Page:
Have you ever taken a different route home because Google Maps warned you of heavy traffic in your area? Or your car’s tracking device automatically alerted your insurer that you’ve been in an accident because it noticed unusual driving behaviour.
Machine learning is no longer just a buzzword in the world of technology; its applications and uses have started to affect our everyday lives without us even noticing.
Using Netflix’s algorithm to pick a movie to watch, using Uber or asking Siri what the weather will be like tomorrow all make use of machine learning.
“It’s already here and all around us,” says Zabeth Venter, CEO and co-founder of Averly, a platform that uses machine learning to simplify and improve the relationship between tenants, landlords and rental agents alike.
Machine learning is an area of computer science that involves developing and deploying algorithms to provide a software program with the ability to learn without being explicitly programmed.
In Averly’s case, machine learning is used to extrapolate a prospective user’s convictions and opinions about renting by having them answer a bespoke survey that will not take more than a few minutes to complete.
As more people complete the survey, the algorithm becomes better at interpreting the results and more accurately predicting the specific user’s expected behaviour.
This is merely one example of machine learning being used for good, says Venter. Averly uses machine learning to help unravel the reasons why a landlord and his or her tenant often have a strenuous relationship.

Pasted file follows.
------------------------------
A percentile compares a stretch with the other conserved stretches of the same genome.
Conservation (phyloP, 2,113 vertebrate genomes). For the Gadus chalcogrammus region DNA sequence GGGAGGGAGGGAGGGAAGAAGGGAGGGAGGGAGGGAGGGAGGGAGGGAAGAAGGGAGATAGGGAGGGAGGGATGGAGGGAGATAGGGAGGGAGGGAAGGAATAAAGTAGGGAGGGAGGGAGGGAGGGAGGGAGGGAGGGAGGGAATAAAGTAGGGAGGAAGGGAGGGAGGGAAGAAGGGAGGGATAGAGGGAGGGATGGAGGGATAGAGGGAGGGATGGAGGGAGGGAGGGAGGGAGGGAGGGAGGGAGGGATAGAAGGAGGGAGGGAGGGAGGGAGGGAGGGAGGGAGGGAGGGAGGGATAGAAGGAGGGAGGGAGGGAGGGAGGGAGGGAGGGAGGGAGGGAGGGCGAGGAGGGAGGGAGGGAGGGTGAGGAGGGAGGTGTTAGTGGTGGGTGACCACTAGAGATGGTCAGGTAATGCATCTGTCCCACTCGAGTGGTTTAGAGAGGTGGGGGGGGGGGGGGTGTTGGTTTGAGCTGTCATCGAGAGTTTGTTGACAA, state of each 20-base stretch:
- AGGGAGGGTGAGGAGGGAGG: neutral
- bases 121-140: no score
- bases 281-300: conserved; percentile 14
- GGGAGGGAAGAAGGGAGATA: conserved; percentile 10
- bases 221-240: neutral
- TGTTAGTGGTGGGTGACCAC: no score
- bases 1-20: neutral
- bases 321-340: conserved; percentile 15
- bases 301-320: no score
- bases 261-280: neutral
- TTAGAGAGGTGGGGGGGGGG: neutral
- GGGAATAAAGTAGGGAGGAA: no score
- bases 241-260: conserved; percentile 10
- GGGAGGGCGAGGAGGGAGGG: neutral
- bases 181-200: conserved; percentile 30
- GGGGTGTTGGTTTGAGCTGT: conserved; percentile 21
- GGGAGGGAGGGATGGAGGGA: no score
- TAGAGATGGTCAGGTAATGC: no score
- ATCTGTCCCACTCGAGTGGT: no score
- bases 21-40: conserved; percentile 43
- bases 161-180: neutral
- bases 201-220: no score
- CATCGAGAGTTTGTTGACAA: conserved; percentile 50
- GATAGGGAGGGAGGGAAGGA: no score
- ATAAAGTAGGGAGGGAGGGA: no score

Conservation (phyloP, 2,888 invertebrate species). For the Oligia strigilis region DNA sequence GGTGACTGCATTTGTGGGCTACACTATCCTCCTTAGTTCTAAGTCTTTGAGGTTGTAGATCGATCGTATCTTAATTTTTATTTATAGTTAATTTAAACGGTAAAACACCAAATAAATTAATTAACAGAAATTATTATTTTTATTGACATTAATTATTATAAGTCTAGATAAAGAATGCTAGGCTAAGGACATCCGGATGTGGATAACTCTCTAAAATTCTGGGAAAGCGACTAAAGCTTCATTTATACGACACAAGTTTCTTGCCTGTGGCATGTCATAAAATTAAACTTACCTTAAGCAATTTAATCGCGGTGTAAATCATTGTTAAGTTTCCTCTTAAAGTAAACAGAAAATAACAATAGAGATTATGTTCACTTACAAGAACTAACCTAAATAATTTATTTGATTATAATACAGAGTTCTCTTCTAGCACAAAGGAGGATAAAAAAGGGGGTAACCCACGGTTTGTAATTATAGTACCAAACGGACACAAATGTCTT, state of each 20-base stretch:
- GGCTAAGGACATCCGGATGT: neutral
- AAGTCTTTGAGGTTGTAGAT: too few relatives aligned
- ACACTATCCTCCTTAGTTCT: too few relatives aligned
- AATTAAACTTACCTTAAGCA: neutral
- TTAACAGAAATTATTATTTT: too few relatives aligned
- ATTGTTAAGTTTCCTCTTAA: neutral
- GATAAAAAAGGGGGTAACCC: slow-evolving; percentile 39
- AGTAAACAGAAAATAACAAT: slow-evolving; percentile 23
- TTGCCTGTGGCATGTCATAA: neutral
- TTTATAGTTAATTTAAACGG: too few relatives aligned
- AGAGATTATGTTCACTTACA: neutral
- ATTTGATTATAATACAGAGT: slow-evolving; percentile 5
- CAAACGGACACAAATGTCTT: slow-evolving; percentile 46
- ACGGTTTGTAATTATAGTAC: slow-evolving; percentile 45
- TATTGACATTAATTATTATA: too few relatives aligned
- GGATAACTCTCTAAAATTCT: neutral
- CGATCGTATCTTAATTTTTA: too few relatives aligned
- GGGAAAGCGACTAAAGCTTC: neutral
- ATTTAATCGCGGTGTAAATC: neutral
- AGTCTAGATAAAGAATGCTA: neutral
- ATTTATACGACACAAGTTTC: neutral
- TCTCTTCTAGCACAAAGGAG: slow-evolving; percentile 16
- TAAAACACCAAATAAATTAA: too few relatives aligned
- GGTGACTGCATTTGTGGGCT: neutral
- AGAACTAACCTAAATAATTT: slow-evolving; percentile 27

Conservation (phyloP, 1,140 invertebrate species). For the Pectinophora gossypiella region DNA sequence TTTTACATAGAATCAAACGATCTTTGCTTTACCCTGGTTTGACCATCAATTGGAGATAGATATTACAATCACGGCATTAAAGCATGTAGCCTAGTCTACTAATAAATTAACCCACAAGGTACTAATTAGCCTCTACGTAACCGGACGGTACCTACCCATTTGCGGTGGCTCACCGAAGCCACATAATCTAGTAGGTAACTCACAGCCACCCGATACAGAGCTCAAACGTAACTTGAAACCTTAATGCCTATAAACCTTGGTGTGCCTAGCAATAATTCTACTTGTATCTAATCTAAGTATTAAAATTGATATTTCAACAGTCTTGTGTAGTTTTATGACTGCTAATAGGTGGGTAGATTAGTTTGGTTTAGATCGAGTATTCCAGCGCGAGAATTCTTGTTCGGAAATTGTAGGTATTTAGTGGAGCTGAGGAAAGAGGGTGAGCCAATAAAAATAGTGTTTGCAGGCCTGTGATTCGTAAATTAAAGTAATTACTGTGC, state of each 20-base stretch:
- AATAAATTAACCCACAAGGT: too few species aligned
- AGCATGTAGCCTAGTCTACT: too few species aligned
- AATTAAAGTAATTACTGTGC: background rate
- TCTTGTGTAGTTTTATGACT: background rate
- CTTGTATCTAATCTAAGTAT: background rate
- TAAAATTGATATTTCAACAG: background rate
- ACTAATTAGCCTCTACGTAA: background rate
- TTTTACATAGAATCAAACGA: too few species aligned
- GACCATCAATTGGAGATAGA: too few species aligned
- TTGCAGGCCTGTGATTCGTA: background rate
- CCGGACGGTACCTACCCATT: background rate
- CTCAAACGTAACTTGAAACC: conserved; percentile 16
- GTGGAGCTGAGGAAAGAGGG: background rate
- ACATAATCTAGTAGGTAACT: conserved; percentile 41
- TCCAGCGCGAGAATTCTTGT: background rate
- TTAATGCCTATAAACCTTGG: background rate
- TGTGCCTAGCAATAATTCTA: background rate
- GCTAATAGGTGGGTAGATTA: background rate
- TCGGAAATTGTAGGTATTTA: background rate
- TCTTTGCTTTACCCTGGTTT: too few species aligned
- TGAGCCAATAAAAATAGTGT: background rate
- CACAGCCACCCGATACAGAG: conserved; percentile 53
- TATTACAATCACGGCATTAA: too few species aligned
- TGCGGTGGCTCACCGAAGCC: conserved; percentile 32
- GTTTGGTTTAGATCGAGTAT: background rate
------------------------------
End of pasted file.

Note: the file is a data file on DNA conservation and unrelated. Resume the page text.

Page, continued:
“If you know the consequences of kicking a hole in a door won’t be good, you’d stop doing it.” However, tenants often do not realise what those “kicking a hole in a door” actions are that can strain their relationship with their landlord.
The same logic applies to landlords and agents acting in incongruous ways that are upsetting tenants.
“It can be something as simple as a landlord not paying the utility bill and the tenant having no access to hot water. It’s oftentimes small things that you would think are obvious, but in reality, often falls to the wayside.”
Averly does not make decisions on behalf of landlords, agents or tenants. The platform merely acts as an unbiased informer based on the information it receives from each person that fills out the survey.
“Averly collects your data. You are not just one of, say 200 million. It interprets the results based on your context,” explains Venter.
It also never takes sides. “It will only highlight potential aspects of how you think about, for example, renting a property and how that can influence your experience during the rental process.”
Having this knowledge before a rental contract officially starts can help a landlord, rental agent and a tenant to pre-emptively address any concerns ensuring a better overall experience.
During the survey, a prospective tenant can, for example, indicate that he or she does not think paying their rent on time is such a big deal. By having this knowledge, a landlord can make arrangements with the new tenant on what steps will be taken should they ever pay their rent late.
Knowing possible risky future behaviours can help to avoid putting unnecessary stress on the relationship between tenants, agents and landlords.
“The fundamental building block of using machine learning in this way is to create trust.”
What about my data?
Averly only collects data that a prospective tenant would have provided to a landlord or rental agent anyways, says Venter.
This includes financial information like bank statements. However, these documents are not analysed by Averly’s machine learning algorithm and are merely stored in an online repository for easy access by landlords and agents.
Some verification software is used to make sure the statements provided are true and accurate.
“We contain all the information in the Averly bubble and will never sell it to anyone. We will only prompt you to be better at your role in the rental space. So, if you’re an agent, to be a better agent; if you’re a tenant to be a better tenant and the same for landlords.”